Bearing in mind MSC’s family friendly pricing policy, I was especially taken with the Family cabins – there are several modular combinations of interconnecting cabins (utilising suite, balcony and ocean view configurations) which can sleep up to 10 people in total, but even if only one cabin is required there is a lot of room – there are 2 bunk beds with a curtain to separate them off from the main cabin (quite appealing to young children I would think) as well as the main bedroom area complete with a large sofa and plenty of floor space. Some of these cabins have a shower in the bathroom, others a shower over a bath tub.
Conversely, the adapted cabins were not overly large measuring from 220 sq ft (20 sq m) for a balcony cabin, but some did have an additional pullman bed which offers a nice touch for families. There is one Yacht Club deluxe suite, 32 balcony cabins and 22 interior cabins available for disabled guests.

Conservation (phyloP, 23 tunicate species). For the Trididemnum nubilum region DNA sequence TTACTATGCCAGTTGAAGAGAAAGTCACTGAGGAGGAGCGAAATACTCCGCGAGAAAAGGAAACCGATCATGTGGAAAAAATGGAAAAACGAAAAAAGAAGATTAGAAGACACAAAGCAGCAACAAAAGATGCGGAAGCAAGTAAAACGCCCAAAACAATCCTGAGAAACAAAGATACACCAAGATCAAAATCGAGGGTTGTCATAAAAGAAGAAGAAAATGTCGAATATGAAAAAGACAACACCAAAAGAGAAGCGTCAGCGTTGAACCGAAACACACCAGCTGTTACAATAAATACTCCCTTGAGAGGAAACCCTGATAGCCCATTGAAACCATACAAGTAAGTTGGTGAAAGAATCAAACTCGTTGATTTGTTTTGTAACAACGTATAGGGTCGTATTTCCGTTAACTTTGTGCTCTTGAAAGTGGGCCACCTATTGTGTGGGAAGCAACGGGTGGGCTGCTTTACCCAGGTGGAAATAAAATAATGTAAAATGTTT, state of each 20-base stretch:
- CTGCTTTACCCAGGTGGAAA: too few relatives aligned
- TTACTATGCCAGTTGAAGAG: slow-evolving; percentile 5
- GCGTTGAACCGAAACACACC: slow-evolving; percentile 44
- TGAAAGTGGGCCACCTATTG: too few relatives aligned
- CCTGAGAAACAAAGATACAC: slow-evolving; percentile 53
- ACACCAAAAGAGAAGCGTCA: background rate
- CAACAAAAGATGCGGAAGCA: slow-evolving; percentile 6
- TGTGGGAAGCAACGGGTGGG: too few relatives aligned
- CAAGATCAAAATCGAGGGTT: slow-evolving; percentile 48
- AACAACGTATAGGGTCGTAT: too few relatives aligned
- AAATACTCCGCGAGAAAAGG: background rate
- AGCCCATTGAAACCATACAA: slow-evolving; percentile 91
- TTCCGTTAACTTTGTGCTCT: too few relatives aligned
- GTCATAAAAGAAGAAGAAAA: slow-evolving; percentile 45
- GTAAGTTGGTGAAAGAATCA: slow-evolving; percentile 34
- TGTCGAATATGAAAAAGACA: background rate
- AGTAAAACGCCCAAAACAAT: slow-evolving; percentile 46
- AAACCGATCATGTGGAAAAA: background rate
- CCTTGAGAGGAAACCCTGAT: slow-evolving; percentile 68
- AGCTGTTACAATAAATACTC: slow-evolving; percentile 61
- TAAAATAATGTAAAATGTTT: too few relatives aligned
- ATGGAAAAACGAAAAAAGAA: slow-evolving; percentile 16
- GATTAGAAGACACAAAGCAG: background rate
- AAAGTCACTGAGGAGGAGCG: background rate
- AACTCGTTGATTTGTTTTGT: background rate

Finally there is the Yacht Club – MSC’s ship within a ship experience, which appears on NCL ships as The Haven and The Grills on Cunard. Currently available on Bellissima, Seaview, Seaside, Meraviglia, Preziosa, Divina, Splendida and Fantasia, it is a private enclave at the top of and forward on the ship. Guests here benefit from 24-hour Butler service, a Nespresso machine in each suite, all inclusive dining in the exclusive Yacht Club restaurant, unlimited drinks (even from your mini bar) and exclusive lounge/deck areas like the panoramic Top Sail Lounge, The Yacht Club Sundeck and Bar (exclusive solarium area), The Yacht Club Grill and The Yacht Club Pool (also with 2 whirlpools). There are 77 deluxe suites in the Yacht Club (305/ sq ft (28 sq m) with a balcony measuring 55 sq ft (5 sq m) and 15 interior suites (180 sq ft (17 sq m).